All Aboard the Jacobite: The Lovely In-Betweenness of Train Travel

A locomotive nut on the magic of the Harry Potter train.

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During the summer months, the Jacobite runs along the Glenfinnan Viaduct, affording passengers sweeping views of the Scottish Highlands. Harry Potter film fans will recognize the viaduct and train, which has a starring role in the movies as the Hogwarts Express. Photo: martinm303/ Y A Y Micro/Dinodia

One summer morning last July, I boarded The Jacobite, a locomotive that chugs along from Fort William to Mallaig and back, gliding like a leisurely iron missile through the most wonderful Scottish scenery, twice daily. The train seemed exceedingly charming with its steam engine and old-fashioned coaches and retro paint scheme, making me wonder why all modern trains are painted like the inside of fast food restaurants. The Jacobite, on the other hand, was decorated in the black and brown tones you find inside museums of industry or the turbine halls of old dams. It was a beguiling if dissonant presence at Fort William, a station that is otherwise utterly unremarkable.

The platform was buzzing with activity. There were families, many of them American, and one large group of Asian tourists. The vast majority of them were there, I suspected, because of the train’s Harry Potter association. You see, both The Jacobite train itself and the route it takes, especially the portion along the Glenfinnan Viaduct, was used by the filmmakers to depict the fictional (maybe) Hogwarts Express train that ferries budding wizards to their education at the great school of magic.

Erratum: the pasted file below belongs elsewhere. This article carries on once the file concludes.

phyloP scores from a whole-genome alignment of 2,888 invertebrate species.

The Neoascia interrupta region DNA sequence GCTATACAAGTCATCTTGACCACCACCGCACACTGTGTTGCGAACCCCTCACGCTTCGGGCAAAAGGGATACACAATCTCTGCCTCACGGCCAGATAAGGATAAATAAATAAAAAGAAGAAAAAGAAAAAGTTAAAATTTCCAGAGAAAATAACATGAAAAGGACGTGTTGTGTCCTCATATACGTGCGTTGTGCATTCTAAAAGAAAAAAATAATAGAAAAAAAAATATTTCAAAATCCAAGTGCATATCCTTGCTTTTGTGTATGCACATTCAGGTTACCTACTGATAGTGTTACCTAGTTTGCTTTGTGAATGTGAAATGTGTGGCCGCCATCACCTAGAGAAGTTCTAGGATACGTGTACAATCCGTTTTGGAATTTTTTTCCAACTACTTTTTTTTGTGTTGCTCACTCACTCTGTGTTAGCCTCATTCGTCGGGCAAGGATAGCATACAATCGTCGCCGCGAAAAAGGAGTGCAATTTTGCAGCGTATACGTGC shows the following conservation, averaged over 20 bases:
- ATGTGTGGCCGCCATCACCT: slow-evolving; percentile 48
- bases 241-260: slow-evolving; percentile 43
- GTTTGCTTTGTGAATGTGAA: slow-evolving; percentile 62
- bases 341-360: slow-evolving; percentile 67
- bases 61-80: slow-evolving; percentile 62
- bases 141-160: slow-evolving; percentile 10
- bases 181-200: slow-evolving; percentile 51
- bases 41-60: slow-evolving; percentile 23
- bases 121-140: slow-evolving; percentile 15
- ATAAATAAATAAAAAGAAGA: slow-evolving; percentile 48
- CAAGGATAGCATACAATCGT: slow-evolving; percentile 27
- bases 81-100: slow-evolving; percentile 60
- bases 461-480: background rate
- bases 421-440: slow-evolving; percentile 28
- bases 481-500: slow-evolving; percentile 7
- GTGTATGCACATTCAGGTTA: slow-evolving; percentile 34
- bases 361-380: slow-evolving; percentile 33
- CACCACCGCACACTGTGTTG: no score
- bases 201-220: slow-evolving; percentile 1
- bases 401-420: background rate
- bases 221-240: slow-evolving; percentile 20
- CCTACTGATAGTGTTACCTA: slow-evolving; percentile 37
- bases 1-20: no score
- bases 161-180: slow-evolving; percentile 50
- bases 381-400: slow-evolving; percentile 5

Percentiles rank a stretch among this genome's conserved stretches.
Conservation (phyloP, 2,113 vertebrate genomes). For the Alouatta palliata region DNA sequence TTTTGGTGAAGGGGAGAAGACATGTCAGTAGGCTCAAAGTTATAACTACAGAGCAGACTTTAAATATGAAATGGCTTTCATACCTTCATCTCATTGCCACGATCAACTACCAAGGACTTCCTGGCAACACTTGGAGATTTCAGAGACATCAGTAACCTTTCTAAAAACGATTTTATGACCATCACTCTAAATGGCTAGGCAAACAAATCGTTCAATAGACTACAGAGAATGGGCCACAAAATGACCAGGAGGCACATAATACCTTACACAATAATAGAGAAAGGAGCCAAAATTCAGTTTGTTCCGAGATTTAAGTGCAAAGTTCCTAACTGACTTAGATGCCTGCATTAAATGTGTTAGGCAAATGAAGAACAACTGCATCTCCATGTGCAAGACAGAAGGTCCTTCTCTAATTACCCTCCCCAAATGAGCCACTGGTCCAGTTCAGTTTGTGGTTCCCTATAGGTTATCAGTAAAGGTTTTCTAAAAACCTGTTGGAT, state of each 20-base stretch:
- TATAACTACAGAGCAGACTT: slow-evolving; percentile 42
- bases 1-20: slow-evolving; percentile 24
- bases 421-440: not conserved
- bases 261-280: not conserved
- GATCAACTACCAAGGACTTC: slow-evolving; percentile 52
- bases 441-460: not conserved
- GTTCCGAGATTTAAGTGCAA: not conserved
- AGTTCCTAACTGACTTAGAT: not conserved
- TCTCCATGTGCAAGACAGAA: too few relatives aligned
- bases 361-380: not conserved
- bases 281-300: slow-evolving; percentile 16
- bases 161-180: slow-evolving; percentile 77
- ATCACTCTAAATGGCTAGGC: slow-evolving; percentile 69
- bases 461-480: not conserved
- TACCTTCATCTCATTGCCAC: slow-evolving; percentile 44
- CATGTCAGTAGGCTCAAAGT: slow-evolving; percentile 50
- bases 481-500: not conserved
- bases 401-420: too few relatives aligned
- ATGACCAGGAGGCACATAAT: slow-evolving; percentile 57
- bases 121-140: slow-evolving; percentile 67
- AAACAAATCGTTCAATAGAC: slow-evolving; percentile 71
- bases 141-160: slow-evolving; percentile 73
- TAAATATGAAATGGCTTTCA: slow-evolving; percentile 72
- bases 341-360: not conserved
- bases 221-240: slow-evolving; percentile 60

Glenfinnan Scotland

At the head of Loch Shiel stands the Glenfinnan monument, built in 1815 in memory of Jacobite warriors. A statue of a lone kilted highlander stands atop the 18m column, looking out at the sweeping glen. Photo: Sebastian Wasek/World Pictures/Dinodia

It was all very delightful. And I desperately needed the bonhomie. My train journey up from London had not been particularly enjoyable. I had regrettably assumed that the chair cars on the Caledonian Sleeper that I took to Fort William would be at least half as enjoyable as the sleeper berths. I have rarely been more wrong in a life replete with errors. I boarded the train at around 9 p.m. the previous night and arrived half an hour or so before The Jacobite set off. I slept very upright and very badly and was gagging for some good cheer. The Jacobite provided it in ample amounts. I flashed my tickets at a staff member and took my designated seat opposite a friendly looking American couple. Then I sat back, looked out of the window, and felt my chair car anxieties evaporate.